LG 65LA9700 Ultra HD TV review
The LG LA9700 is one of the most impressive TV's on the market
- Ultra HD content looks superb
- Built-in sound bar is a nice touch
- Upscaling full HD content works well
- Premium price
- Some backlight bleed on edges
- Smart TV interface could be improved
There's a huge lack of 4K or Ultra HD content to view on it, and it's priced well out of reach of many consumers, but the LG 65LA9700 Ultra HD TV is one of the most impressive on the market. If you're willing to spend big, the LA9700 comes highly recommended.
Price$ 7,499.00 (AUD)
LG's LA9700 is the company's 65in Ultra HD television for 2013. Available in 55 and 65in sizes, the LA9700 features an integrated sound-bar, uses a full sheet of LEDs for backlighting, and has an Ultra HD-resolution that can show four times the detail of current Full HD panels. There's a huge lack of 4K or Ultra HD content and pricing is at a premium, but the LA9700 is one of the most impressive TV's on the market.
LG LA9700: Design and connectivity
We reviewed the 65in model (65LA9700), though the 55 and 65in models are identical aside from screen size. The LG LA9700 has an extremely thin bezel surrounding the display, so it's almost an edge-to-edge screen. The bezel has a brushed metal look and is slightly thicker at the bottom. The red backlit LG logo is a nice touch, though this setting can be turned off in the settings menu if you wish.
One of the LA9700's best features is a built-in sound-bar that extends and retracts automatically. The audio device has 50W of audio output and uses four speakers for simulated surround sound. It produces significantly louder and better quality audio than almost any other TV speakers we've seen, and it will work even if you choose to mount the device on a wall.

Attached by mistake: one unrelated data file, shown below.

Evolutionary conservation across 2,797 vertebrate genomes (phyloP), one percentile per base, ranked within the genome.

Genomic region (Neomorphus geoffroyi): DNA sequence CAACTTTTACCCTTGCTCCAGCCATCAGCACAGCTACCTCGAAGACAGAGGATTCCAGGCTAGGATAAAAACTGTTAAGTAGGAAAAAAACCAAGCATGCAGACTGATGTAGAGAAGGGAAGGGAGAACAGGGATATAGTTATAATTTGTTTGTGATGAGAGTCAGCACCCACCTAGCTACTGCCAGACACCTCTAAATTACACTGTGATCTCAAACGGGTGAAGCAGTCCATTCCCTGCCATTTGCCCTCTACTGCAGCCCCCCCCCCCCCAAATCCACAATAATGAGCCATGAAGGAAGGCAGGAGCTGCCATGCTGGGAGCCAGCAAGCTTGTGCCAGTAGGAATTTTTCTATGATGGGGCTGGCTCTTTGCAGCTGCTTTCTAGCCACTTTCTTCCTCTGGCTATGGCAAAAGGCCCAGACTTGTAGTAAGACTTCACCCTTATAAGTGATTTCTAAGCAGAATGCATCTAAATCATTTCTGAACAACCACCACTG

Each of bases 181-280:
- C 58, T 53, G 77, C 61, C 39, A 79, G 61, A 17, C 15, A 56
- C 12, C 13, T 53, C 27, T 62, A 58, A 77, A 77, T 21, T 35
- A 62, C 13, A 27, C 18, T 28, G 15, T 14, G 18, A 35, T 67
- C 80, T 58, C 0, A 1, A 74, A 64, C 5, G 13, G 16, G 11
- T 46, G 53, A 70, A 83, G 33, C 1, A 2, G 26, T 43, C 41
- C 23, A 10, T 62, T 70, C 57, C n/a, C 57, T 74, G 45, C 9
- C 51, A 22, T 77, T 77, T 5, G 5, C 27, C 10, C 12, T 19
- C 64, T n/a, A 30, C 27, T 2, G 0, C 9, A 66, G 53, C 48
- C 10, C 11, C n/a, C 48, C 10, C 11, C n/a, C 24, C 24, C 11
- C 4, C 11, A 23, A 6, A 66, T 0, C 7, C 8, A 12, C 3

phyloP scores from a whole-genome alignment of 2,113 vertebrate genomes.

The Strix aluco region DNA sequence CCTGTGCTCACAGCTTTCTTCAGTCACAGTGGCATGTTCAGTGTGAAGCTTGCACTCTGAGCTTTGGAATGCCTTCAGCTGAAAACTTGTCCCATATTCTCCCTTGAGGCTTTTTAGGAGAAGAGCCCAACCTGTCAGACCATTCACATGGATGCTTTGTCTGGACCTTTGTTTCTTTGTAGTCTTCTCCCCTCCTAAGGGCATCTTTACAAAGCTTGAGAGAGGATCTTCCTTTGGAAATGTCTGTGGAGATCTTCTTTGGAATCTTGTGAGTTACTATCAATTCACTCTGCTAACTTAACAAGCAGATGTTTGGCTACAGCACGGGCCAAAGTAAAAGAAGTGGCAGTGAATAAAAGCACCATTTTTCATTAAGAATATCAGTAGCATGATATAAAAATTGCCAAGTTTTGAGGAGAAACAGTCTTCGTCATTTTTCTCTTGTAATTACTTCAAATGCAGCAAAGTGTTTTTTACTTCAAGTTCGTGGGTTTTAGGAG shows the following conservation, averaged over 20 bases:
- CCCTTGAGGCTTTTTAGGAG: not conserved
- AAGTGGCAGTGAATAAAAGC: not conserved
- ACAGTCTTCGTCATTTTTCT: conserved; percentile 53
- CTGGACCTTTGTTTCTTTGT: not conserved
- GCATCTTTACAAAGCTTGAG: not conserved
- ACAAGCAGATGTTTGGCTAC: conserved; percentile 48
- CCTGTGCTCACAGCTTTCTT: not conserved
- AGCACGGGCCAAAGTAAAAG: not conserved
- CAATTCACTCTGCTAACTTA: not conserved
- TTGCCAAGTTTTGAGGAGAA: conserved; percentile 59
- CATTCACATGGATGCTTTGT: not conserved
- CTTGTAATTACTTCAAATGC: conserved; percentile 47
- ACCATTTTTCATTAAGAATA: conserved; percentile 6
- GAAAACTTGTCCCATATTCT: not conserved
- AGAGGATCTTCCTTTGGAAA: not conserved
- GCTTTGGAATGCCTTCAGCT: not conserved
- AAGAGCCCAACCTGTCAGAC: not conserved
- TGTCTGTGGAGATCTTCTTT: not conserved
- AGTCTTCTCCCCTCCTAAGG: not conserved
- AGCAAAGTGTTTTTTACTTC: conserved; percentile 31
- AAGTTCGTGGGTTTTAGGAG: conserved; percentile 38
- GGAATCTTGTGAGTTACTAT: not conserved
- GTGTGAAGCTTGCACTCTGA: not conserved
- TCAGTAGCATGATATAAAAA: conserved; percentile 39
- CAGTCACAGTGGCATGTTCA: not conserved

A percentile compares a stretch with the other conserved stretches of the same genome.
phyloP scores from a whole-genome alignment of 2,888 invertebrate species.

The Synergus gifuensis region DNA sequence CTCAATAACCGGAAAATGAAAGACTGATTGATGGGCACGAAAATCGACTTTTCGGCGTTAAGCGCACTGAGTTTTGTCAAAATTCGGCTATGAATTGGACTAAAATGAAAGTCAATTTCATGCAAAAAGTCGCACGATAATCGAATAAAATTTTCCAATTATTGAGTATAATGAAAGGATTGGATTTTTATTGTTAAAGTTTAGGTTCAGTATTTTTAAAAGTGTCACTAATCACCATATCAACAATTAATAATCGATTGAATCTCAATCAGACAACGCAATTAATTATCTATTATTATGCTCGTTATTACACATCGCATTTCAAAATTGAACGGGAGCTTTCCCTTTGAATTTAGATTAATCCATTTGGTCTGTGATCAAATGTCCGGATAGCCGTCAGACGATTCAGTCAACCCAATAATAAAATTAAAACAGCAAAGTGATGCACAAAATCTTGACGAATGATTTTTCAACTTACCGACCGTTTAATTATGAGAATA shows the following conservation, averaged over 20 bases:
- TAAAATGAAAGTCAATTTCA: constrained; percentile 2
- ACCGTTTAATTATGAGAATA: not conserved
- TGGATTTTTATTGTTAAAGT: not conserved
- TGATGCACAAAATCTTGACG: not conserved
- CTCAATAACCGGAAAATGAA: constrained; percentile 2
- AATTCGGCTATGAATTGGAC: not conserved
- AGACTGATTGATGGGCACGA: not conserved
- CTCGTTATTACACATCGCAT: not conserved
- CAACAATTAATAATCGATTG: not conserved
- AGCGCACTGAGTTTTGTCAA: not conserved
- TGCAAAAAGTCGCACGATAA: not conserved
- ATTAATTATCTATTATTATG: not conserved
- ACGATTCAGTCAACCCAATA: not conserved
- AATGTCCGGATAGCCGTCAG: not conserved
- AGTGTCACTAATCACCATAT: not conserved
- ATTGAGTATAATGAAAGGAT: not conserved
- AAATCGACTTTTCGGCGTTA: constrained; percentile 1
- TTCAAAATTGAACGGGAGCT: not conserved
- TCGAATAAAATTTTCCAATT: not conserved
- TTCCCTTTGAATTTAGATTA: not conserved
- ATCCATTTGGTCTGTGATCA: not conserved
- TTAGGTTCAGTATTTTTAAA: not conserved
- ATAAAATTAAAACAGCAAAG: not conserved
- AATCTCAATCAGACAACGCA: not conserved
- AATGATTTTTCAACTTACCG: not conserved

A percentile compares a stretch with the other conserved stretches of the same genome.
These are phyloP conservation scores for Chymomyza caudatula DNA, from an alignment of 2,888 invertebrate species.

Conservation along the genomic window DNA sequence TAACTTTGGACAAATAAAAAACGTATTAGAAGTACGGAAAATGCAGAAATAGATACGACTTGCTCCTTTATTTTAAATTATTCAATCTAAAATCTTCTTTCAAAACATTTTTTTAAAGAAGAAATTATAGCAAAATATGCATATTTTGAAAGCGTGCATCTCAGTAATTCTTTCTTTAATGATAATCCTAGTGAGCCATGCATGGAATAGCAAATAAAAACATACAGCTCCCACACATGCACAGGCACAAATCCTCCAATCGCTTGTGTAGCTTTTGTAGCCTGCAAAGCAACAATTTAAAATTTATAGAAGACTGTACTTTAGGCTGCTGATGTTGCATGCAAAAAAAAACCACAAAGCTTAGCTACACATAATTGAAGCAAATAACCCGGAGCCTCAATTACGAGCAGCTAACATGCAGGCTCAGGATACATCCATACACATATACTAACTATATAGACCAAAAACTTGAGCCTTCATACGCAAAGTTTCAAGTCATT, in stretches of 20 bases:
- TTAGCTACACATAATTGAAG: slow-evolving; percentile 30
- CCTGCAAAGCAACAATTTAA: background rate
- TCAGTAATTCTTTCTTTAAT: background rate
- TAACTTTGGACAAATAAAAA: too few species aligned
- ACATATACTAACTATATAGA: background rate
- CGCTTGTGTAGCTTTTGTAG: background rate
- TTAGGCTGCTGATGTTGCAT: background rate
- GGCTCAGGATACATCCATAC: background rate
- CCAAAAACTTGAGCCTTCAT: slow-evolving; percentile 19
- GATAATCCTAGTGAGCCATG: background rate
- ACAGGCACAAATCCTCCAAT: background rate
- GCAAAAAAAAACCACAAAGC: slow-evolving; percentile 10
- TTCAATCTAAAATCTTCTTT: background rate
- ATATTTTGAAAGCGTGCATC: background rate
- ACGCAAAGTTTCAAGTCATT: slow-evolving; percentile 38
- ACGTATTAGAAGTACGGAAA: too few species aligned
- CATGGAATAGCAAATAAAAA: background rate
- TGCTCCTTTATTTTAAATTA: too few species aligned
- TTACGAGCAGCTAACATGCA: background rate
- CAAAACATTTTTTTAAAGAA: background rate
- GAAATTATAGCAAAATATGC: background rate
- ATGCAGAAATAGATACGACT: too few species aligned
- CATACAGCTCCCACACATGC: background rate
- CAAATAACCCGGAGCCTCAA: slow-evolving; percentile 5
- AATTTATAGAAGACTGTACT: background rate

The LA9700 sits on a relatively attractive stand that blends in with the design of the bezel. While it's sturdy enough, the TV does wobble back and forth when pushed, even when the stand is secured with the supplied screws. Despite appearing to be made from metal, the stand is actually constructed from plastic, so it does feels a little cheap for such a high end TV.
The stand is actually constructed from plastic.
On the top is a pop-up camera for motion sensing features and for supplying video to built-in apps like Skype. It doesn't pop-up automatically, so you have to pull it up manually when you want to use it. It worked fine with LG's built-in Skype app during our testing, though we had less success using it as a motion sensor. This is typical of most of these technologies, and not restricted to an issue solely with LG's TVs.
The back of the LG LA9700 houses all the TV's connections. All three HDMI ports, two USB 2.0 ports and a single USB 3.0 port are located on the side panel and are easy to access. The rest of the ports, including an Ethernet connection, VGA, composite and component video, antenna and optical digital audio outputs, are downward facing. We tried using a portable USB 3.0 hard drive with the LA9700 but couldn’t get it working despite the port being labelled as "HDD". Both USB 3.0 and USB 2.0 flash drives worked without any issues and played a variety of video files.
LG LA9700: Picture quality
The LA9700 is an Ultra HD TV, a new type of picture that has four times the resolution of regular, Full HD TV. Where Full HD is defined as having a resolution of 1920×1080 pixels, Ultra HD is defined as having a resolution of 3840×2160 pixels.
Detail displayed is among the best we've seen.
When watching Ultra HD content, the LA9700 displays vivid, detailed and crisp video quality. The images are sharp, bright and extremely vibrant. LG supplied four Ultra HD or 4K video files with our review unit and the image quality is outstanding, with super deep black levels and eye-popping colours a particular highlight. Detail displayed is among the best we've seen on a widely available television.